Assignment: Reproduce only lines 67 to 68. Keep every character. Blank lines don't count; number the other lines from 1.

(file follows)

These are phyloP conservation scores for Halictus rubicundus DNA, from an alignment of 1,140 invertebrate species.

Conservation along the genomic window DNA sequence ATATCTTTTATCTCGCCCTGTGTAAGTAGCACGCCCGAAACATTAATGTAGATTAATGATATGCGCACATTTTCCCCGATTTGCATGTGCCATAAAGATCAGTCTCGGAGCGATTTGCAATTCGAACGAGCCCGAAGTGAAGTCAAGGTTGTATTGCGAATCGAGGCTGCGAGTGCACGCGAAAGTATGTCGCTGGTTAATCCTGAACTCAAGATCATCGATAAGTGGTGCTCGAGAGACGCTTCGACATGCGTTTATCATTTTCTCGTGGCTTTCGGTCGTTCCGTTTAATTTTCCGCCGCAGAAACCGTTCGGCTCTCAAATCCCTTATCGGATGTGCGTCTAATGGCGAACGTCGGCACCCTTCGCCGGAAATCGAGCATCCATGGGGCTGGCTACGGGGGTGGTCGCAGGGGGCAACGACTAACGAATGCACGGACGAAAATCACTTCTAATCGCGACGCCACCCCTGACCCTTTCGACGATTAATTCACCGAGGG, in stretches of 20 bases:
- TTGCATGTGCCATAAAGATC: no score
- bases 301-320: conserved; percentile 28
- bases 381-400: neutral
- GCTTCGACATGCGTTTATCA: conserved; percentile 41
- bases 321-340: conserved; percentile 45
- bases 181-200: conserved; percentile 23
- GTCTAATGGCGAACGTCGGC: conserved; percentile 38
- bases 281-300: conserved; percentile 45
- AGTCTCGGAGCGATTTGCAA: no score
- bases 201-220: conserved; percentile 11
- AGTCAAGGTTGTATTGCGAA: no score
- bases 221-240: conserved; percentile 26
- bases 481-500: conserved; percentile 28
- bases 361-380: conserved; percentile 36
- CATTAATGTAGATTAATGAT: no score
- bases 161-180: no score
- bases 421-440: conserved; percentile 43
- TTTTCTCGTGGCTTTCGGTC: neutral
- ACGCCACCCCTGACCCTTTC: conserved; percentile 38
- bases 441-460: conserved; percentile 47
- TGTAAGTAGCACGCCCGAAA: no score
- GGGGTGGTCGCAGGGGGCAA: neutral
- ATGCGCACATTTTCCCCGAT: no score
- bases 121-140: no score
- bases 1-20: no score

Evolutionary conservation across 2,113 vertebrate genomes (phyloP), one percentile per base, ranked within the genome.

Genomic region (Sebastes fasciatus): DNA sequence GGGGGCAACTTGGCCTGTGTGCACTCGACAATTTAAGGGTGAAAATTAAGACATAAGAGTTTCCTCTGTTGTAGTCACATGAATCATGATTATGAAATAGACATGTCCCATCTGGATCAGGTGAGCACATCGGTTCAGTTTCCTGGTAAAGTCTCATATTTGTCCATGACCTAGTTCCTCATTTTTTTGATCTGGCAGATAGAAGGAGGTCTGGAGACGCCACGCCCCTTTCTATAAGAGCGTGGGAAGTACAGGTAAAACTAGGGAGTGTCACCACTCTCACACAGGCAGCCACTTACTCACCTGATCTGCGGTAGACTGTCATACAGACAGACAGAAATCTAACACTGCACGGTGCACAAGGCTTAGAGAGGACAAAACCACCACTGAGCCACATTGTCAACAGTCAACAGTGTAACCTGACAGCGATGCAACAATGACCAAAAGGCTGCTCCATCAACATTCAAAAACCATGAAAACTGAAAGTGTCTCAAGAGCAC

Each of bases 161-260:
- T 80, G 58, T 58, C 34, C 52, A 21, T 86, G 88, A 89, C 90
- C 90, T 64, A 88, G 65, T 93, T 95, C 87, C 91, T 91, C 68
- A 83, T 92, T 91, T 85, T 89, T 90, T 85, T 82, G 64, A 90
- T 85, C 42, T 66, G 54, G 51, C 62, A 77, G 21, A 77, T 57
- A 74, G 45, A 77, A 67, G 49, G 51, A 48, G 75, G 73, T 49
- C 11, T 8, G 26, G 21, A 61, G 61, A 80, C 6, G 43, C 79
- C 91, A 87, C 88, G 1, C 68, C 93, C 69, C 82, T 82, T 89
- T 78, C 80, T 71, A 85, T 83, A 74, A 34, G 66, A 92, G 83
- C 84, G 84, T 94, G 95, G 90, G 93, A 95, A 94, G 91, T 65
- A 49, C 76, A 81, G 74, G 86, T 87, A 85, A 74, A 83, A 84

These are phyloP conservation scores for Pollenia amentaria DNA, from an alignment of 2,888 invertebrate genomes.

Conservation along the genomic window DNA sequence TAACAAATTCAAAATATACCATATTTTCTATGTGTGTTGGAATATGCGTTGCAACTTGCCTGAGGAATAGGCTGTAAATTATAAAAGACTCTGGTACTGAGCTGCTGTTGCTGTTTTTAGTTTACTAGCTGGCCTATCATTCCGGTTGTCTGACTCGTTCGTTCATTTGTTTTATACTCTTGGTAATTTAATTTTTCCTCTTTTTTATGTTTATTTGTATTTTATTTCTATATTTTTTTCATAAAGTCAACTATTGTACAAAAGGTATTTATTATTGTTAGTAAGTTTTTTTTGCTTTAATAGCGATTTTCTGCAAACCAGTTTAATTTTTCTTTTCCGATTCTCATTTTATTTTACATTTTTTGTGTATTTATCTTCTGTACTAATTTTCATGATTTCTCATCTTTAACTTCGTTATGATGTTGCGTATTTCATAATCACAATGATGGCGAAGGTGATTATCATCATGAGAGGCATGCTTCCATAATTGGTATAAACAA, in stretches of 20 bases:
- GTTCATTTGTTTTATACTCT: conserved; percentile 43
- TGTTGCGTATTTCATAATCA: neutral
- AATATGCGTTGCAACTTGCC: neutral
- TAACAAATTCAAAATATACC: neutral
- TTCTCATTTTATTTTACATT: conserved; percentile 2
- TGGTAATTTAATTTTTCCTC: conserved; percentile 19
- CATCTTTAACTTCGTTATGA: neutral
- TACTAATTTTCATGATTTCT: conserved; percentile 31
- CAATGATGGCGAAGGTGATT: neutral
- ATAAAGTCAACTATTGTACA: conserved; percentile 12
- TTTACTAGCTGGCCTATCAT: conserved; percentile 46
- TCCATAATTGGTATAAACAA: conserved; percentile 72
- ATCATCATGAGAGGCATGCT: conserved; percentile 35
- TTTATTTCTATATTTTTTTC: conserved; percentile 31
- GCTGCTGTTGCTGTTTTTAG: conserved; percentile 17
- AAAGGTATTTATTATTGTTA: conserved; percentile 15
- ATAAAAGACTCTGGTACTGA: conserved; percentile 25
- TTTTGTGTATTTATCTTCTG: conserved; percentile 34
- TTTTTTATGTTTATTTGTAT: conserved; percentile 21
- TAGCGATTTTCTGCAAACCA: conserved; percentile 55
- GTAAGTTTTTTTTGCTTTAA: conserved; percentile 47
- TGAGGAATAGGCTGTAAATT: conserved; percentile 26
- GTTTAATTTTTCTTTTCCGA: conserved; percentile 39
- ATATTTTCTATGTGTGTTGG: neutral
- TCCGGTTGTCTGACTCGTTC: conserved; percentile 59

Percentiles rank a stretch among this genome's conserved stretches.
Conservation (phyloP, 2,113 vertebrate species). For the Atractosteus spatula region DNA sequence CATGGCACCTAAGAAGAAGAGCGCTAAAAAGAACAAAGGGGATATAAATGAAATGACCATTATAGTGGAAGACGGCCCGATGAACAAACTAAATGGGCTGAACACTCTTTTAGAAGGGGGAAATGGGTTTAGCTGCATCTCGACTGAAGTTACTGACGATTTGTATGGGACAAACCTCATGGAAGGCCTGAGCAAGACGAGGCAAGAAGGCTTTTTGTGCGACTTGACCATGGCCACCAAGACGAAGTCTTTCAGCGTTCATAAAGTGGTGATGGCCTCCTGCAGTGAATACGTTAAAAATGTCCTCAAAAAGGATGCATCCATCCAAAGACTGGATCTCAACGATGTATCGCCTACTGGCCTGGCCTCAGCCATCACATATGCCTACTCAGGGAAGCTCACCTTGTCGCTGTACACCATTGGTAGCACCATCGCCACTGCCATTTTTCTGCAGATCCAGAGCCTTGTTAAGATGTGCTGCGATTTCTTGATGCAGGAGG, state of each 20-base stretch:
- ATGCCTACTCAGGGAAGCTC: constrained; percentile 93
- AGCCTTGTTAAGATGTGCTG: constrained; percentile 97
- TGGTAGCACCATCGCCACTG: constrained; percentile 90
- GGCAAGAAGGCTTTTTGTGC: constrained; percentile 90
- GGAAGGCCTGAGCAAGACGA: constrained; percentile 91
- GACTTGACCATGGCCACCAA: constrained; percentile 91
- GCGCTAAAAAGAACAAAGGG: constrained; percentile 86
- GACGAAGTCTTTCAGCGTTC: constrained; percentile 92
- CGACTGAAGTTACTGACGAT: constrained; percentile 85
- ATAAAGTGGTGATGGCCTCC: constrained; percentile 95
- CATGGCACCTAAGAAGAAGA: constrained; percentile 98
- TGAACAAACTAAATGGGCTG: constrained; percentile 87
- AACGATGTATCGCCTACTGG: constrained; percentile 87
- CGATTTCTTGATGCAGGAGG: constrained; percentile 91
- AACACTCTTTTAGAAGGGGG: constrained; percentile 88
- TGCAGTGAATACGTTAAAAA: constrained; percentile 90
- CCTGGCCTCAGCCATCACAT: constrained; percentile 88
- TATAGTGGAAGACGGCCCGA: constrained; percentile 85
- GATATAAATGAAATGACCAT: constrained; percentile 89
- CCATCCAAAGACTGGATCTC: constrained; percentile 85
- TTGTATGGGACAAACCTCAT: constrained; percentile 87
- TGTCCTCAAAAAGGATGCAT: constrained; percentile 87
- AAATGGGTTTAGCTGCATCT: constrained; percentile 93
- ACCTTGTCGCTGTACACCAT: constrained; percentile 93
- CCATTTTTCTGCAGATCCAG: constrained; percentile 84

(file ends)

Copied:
- TCCGGTTGTCTGACTCGTTC: conserved; percentile 59

Percentiles rank a stretch among this genome's conserved stretches.